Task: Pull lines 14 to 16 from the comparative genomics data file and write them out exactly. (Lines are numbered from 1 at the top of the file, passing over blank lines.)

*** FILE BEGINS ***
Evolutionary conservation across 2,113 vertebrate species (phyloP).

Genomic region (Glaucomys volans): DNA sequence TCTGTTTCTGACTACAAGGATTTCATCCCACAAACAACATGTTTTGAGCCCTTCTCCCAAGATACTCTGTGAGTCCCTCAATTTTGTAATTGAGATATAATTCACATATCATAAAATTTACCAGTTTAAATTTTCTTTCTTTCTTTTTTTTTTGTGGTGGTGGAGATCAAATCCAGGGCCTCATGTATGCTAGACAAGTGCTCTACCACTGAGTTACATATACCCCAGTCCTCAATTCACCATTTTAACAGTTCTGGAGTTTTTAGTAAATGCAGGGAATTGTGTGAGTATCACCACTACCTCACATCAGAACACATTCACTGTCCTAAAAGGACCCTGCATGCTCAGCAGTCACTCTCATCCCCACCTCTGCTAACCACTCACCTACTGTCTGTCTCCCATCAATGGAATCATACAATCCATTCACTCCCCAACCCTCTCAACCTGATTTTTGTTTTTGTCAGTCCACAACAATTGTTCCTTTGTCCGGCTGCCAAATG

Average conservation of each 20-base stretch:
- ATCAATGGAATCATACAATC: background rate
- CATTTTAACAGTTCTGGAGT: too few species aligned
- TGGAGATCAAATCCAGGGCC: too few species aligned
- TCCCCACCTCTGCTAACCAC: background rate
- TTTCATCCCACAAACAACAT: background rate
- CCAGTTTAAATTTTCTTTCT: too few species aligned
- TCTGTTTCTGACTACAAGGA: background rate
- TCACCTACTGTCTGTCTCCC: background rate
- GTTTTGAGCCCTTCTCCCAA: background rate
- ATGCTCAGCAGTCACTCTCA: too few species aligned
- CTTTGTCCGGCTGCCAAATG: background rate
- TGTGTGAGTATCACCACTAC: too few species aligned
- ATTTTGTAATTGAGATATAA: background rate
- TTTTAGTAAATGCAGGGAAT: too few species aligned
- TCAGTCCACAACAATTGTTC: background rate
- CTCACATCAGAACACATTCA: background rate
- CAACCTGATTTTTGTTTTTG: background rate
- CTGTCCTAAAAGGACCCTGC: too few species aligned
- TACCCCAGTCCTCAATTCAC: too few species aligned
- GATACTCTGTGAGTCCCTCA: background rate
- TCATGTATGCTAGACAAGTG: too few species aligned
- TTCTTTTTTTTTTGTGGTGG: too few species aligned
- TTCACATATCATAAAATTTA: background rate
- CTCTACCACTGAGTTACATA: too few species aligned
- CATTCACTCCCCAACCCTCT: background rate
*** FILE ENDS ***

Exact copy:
- CTTTGTCCGGCTGCCAAATG: background rate
- TGTGTGAGTATCACCACTAC: too few species aligned
- ATTTTGTAATTGAGATATAA: background rate